'The Border' Is Shakespeare For Our Times — Seriously
Hardcover, 720 pages |purchase
Buy Featured Book
Your purchase helps support NPR programming. How?
I have two things to say about The Border, the final book in Don Winslow's drug war trilogy. Both things are equally important. Both things are equally true.
The first is that it's a very good book. The second is that it isn't.
I'm going to start with the second thing first.
The Border, like all of Winslow's books, is written in Winslow's voice, which is choppy, curt, atonal, ugly. It's the voice of someone who's trying to make fun of bad tough-guy pulp — stringing together the least amount of words into a sentence, the least amount of sentences into a paragraph. Worse, the voice of someone faking the affectation (which Winslow is not).
And like all of Winslow's books, The Border is big. Doorstopper-big. It has a thousand characters, many of whom are dredged up from previous installments The Power of the Dog and The Cartel, and some of whom count as spoilers just by the mention of their names. The story doesn't so much bounce between POV characters as it grows through them like a chart showing the growth of a rampaging infection.
The book is trope-heavy, stereotype-heavy, occasionally (okay, often) one-dimensional. It feels, for long stretches, like watching a fantastically good 80's action movie — one of those made in the days before self-awareness and irony became marketable. There is a lot of internal monologuing done by good men in bad places. The Border, like its predecessors, is a brutally grim book. There is no joy here. No looking away from the absolute horror of America's longest-running war — the war on drugs.
So there's that. All of that to weigh against the counterargument, which is that The Border is a very good book precisely because of some of those reasons mentioned above. Because it is a huge, meticulously researched book that comes at the end of a series 20 years in the making. Because it is a book that eschews flowery language for precision and quick action. Because the internal monologues of quiet men are often the ways we are given to understand their internal histories. Because — and I am not saying this lightly — this is all basically Shakespeare.
Not Shakespearean, mind you. But Shakespeare. As in, 300 years from now, when our children's children's children want to understand the defining conflict of the late 20th and early 21st century — when they want it presented with full lights and fireworks, costumed in gold chains and polo shirts, writ hugely in the way that only fiction can be — there's a fair chance that this is what they will read.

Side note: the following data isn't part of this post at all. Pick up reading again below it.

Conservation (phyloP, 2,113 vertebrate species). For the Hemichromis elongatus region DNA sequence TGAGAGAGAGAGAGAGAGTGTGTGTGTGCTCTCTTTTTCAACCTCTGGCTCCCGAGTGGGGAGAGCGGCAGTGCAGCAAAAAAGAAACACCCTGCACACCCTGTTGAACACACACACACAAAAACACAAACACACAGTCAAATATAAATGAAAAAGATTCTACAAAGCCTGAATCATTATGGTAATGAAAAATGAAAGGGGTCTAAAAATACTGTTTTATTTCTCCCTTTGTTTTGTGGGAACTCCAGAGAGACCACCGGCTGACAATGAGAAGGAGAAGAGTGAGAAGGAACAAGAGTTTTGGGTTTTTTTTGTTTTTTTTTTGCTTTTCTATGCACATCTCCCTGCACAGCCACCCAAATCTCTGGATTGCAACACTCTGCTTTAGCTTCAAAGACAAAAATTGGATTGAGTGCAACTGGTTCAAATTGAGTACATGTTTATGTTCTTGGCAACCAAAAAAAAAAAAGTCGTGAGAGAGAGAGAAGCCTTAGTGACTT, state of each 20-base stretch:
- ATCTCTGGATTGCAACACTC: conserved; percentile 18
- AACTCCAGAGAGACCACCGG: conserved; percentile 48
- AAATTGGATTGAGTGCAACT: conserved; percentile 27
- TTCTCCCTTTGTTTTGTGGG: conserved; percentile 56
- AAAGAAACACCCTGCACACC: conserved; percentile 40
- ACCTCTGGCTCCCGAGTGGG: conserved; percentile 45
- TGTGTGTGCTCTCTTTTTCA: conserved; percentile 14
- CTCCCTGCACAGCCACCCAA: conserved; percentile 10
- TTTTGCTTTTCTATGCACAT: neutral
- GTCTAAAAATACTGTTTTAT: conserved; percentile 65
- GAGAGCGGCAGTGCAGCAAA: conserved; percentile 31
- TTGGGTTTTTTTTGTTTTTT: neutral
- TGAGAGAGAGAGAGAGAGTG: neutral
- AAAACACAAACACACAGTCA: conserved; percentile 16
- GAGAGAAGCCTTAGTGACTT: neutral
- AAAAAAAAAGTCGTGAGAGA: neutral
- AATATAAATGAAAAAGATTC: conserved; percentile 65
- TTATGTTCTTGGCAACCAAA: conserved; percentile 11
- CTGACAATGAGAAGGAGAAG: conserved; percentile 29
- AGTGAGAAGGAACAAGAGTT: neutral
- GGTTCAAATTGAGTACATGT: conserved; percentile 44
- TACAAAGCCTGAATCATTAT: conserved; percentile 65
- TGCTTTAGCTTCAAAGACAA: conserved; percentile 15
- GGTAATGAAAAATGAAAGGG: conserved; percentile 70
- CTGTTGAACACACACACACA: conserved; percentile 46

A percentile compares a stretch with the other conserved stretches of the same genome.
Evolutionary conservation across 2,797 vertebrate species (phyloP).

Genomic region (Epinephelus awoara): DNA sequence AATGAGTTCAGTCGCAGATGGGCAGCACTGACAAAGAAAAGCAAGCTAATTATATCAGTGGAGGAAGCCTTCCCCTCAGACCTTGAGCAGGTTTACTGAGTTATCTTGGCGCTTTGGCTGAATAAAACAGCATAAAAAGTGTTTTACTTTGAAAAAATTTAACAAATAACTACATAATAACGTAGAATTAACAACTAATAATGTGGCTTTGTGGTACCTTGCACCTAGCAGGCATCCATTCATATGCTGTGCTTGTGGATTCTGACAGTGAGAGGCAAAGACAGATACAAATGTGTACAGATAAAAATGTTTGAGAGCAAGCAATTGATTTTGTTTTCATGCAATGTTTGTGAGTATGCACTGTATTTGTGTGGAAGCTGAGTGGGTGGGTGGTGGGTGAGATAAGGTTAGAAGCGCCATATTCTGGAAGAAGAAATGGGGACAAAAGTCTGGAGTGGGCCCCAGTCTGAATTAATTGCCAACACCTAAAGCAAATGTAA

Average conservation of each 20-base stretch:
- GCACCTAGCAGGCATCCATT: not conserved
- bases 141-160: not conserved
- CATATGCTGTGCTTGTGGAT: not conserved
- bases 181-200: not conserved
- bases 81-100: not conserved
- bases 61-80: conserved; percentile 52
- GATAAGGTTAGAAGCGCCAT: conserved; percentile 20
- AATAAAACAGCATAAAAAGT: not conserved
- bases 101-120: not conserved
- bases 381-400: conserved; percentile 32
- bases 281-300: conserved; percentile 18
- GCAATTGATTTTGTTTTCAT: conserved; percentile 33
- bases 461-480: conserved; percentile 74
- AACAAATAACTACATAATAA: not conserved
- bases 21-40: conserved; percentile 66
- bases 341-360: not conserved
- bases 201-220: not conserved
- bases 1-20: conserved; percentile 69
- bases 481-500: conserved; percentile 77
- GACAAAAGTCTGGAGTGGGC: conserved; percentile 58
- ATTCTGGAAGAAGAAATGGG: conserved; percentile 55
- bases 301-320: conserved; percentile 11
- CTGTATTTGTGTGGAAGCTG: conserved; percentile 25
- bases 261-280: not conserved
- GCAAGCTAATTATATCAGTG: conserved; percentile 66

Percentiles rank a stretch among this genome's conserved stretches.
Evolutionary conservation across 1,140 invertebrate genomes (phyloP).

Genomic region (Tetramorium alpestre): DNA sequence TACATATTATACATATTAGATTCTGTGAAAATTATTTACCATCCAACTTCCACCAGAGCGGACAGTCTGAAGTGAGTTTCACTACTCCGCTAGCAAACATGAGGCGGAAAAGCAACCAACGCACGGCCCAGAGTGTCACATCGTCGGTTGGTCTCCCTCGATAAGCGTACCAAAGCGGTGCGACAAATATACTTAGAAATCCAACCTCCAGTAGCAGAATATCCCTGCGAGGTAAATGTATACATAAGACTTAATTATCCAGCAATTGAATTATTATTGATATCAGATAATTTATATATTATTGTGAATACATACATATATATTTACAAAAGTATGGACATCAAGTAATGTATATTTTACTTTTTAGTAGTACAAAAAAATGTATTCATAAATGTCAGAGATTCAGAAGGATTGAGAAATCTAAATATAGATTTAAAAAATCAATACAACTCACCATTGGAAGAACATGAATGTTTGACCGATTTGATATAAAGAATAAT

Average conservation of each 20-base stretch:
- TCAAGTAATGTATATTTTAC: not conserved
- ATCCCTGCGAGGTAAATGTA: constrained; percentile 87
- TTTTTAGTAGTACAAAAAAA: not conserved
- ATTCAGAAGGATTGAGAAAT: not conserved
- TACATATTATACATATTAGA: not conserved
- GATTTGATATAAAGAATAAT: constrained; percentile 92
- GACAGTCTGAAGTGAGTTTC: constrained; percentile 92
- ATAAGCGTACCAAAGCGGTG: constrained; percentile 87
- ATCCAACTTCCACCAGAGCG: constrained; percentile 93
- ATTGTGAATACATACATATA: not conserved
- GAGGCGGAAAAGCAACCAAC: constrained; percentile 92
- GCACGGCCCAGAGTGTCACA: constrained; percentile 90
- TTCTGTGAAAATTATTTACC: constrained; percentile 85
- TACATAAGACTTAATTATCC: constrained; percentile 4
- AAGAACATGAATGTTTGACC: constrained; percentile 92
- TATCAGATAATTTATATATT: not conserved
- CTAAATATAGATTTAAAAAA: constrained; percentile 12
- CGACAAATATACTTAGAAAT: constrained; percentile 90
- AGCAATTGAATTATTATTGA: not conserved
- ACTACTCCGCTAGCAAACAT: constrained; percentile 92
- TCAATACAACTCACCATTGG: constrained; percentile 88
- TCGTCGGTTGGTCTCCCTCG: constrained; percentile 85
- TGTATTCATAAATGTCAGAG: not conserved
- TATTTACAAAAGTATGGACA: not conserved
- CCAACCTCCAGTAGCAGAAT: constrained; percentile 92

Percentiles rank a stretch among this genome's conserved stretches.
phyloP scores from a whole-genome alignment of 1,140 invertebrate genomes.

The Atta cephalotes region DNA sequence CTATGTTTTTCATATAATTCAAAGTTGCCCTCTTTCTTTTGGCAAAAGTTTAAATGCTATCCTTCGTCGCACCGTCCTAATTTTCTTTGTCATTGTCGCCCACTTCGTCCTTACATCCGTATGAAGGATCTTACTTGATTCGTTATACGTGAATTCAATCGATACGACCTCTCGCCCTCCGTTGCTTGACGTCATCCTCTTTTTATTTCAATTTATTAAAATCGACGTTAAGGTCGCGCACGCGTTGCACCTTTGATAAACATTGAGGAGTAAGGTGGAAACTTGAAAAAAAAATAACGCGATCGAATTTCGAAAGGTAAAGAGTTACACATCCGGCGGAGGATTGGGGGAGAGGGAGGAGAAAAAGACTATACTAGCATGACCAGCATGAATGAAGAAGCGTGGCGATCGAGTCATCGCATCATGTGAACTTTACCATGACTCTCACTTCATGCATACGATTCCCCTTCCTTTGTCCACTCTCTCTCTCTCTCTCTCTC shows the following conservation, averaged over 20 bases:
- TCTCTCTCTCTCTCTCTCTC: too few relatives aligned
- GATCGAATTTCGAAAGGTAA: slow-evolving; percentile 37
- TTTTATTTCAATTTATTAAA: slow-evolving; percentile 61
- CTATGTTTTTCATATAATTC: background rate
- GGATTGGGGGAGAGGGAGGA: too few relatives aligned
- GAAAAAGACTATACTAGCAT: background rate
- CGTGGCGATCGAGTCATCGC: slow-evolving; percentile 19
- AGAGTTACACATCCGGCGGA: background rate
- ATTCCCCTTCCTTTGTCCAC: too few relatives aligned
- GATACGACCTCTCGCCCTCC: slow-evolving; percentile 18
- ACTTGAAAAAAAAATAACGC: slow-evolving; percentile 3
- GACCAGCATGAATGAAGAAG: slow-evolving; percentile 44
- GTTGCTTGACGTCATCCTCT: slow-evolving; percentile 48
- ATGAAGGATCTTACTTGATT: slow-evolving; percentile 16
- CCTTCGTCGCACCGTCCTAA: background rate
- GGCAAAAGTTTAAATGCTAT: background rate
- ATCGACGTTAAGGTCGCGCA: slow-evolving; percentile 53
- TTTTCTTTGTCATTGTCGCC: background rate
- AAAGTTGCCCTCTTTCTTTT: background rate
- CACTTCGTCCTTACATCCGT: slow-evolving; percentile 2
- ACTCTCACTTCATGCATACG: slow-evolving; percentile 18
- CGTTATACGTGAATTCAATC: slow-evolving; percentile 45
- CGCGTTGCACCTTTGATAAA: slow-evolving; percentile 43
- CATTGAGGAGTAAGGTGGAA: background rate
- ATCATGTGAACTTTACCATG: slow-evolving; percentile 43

Everything I know about 11th century Scottish politics I learned from Macbeth. Most of what I know about the Wars of the Roses comes from the Henrys and Richard III. These plays, they present a simplified, dramatized, bloody, glossy, terrible, wonderful, moving vision of a history that was very real and present to fans of Billy Shakespeare's epic soap operas in the 1600's. Don Winslow's trilogy does the exact same thing for the war on drugs.
It is operatic. It is visceral. It has stakes that hang lives and nations in the balance. It begins, in The Power Of The Dog, in 1975, with DEA Agent Art Keller and a young Mexican man named Adán Barrera who will grow up to become the fictional head of the very real Sinaloa drug cartel. The trilogy tracks this relationship across decades, through war and prison, across continents. The Cartel ends in the jungles of Guatemala, in a huge battle which sees dozens of characters wiped out and Art Keller walking alone out of the smoke. A survivor whose war is finally done.
That, of course, does not last. The Border begins amid that same smoke and destruction, with questions as to what happened to Barrera in the aftermath. Some people think he's dead. Others believe he is alive and in hiding; Adán Vive in graffiti, on roadside shrines all over Mexico. The shaky peace wrought by Barrera's victories — the Pax Sinaloa — is crumbling as a squalid mob of sons and cousins (called Los Hijos, all Ferraris and gold-plated automatics) begin scrambling to fill the power vacuum. And in the middle of all of this is Art Keller who, at this point in the trilogy, is essentially the world's most deadly AARP member.
Keller takes a job as the head of the DEA. Rises to become the leading general in the war that has been his life since 1975. And the story shifts from Mexico to the border, to New York and Washington D.C., tracking (as is one of Winslow's remarkable strengths) the totality of the drug war and the places where it touches politics, immigration, real estate, Wall Street and the opioid epidemic.
Winslow's voice works best when he uses it to tell the story of a good cop playing at being a dirty one. He's at his most bitingly prescient — and unswervingly ruthless — when he brings a barely veiled Donald Trump stand-in (called John Dennison) onto the stage, or details the mechanics of getting drugs across the border in ways that no wall will ever stop.
But taken all together, in its entirety — taken as a full, sweeping, fictionalized tale rooted and grounded in very real tragedy — The Border becomes a book for our times. Like Shakespeare, it makes a three-act drama of our modern moment. Like Shakespeare's plays, it shows us a world that is our own, a history that is our own, a burden that is our own, rendered out into the rhythm of scenes and arcs, chapters and parts.
Like Shakespeare, Winslow leaves the stage covered in blood.
Because, like Shakespeare, there's no other way these kinds of stories can end.
Jason Sheehan knows stuff about food, video games, books and Starblazers. He is currently the restaurant critic at Philadelphia magazine, but when no one is looking, he spends his time writing books about giant robots and ray guns. Tales From the Radiation Age is his latest book.